CSAN comments on racial inequality report

By agency reporter
August 23, 2016

An important report  from the Equality and Human Rights Commission has documented that in Britain today, black employees with degrees earn over 23 per cent less on average than white employees with degrees, are  four times more likely to be stopped and searched by the police and are more likely to experience a hate crime. (http://www.ekklesia.co.uk/node/23352)

Commenting on the report, Healing a divided Britain, Phil McCarthy, CEO of Caritas Social Action Network (CSAN), the social action arm of the Catholic Church in England and Wales, said: "Catholic teaching condemns racial discrimination and racism. The findings of this report highlight the pervasiveness of discrimination and inequalities experienced by ethnic communities in many areas including education, employment and the criminal justice system. The relationship between race and socio-economic disadvantage is important because the report shows that poorer white communities are disadvantaged socially.

"We have made progress in the realm of race inequality, with increasing numbers of Black, Asian and Minority Ethnic (BAME) students obtaining university level qualifications and greater representation in the public sector with the number of ethnic minority police officers in England and Wales having increased to 5.5 per cent in 2015 from 3.6 per cent in 2006.

"Our member organisations work to support and protect the most disadvantaged and vulnerable in society. We're striving to build a 21st century Britain in which individuals irrespective of their class, race or ethnicity are able to fully participate in society".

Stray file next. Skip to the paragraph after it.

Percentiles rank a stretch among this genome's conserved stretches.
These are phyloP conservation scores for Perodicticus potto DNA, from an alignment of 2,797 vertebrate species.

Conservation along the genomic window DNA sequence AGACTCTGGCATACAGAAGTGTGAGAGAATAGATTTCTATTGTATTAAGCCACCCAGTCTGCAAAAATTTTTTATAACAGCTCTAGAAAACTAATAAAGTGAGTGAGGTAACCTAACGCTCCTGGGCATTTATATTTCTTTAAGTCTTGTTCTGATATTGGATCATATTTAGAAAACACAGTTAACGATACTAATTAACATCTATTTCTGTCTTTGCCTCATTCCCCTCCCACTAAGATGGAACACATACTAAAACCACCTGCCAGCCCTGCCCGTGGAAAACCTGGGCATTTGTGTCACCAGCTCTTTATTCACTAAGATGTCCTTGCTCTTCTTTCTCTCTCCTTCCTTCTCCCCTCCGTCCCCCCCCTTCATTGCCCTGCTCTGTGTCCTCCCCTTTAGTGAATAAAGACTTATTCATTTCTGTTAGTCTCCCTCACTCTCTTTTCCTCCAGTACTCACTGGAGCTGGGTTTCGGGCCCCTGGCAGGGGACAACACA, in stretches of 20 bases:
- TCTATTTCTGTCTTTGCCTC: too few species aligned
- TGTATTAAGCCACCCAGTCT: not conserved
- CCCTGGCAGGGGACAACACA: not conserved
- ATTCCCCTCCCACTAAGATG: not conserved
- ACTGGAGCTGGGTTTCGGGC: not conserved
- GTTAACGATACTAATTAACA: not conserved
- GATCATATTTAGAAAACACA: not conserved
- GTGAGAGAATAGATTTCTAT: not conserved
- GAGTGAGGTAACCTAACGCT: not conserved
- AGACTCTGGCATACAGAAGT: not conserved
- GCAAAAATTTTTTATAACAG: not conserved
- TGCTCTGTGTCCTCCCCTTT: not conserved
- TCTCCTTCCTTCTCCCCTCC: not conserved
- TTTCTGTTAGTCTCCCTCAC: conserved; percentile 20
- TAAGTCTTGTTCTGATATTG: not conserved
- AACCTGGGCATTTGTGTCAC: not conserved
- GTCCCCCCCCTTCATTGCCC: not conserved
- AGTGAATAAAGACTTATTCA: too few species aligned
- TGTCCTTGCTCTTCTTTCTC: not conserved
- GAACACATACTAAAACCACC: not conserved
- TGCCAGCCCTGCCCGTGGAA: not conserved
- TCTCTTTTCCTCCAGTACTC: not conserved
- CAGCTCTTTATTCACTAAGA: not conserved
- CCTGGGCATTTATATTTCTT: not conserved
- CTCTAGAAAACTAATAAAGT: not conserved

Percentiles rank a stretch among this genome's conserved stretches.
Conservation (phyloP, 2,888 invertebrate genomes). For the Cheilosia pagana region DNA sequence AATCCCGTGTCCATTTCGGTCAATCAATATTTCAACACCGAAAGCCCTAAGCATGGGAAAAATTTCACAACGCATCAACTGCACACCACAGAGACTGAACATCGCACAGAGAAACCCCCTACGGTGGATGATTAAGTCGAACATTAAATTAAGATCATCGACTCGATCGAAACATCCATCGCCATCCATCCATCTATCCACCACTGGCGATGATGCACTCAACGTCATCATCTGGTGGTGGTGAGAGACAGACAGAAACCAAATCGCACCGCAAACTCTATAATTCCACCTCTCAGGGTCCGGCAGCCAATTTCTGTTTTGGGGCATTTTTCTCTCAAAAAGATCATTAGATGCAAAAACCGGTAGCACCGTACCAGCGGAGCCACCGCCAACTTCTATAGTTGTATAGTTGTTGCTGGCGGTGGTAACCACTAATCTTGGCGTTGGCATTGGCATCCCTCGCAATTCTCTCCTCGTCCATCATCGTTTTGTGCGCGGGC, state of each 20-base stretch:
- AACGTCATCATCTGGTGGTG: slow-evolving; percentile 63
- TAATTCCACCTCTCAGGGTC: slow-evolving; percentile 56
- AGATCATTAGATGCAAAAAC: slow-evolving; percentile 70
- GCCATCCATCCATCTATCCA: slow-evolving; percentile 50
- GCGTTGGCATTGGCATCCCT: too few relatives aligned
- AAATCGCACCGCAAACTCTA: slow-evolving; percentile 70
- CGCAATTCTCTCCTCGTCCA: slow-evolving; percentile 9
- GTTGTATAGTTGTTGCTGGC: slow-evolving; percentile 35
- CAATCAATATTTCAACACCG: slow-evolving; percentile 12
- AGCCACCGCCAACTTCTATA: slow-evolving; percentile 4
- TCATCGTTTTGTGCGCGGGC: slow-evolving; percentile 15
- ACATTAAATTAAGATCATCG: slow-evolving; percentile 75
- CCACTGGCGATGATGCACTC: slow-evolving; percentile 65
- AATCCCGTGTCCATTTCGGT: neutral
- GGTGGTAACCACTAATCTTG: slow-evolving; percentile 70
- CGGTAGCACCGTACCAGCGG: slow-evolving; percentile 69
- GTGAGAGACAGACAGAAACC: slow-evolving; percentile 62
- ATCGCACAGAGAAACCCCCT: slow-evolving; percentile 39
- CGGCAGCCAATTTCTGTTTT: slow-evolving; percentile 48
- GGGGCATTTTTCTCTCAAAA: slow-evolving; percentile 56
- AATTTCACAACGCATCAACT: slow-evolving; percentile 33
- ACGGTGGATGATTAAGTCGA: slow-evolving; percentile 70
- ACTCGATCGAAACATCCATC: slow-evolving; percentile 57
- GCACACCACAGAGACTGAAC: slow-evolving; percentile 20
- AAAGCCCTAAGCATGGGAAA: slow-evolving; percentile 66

Yogi Sutton, Chair of Trustees of the Catholic Association for Racial Justice (CARJ) said: "Education is a key driver of social mobility and this review illustrates how different ethnic communities are being marginalised and excluded from the education system. Permanent school exclusions for black Caribbean children in England are nearly three times the exclusion rate for all pupils. The research shows students from Gypsy/Roma, Irish Traveller and black Caribbean backgrounds have the lowest GCSE attainment levels.

"In the wake of Brexit, we have seen an increase in hate crimes which seek to threaten the fabric of British society. We have to commit to investing in building a fairer, safer and equal society. Pope Francis called for an end to bigotry and racism stating 'the problem of intolerance should be dealt with as a whole: every time a minority is persecuted and marginalised because of his religious beliefs or ethnicity, the good of the whole society is in danger."

* Download the report Healing a divided Britain: the need for a comprehensive race equality strategy here

* CSAN http://www.csan.org.uk/

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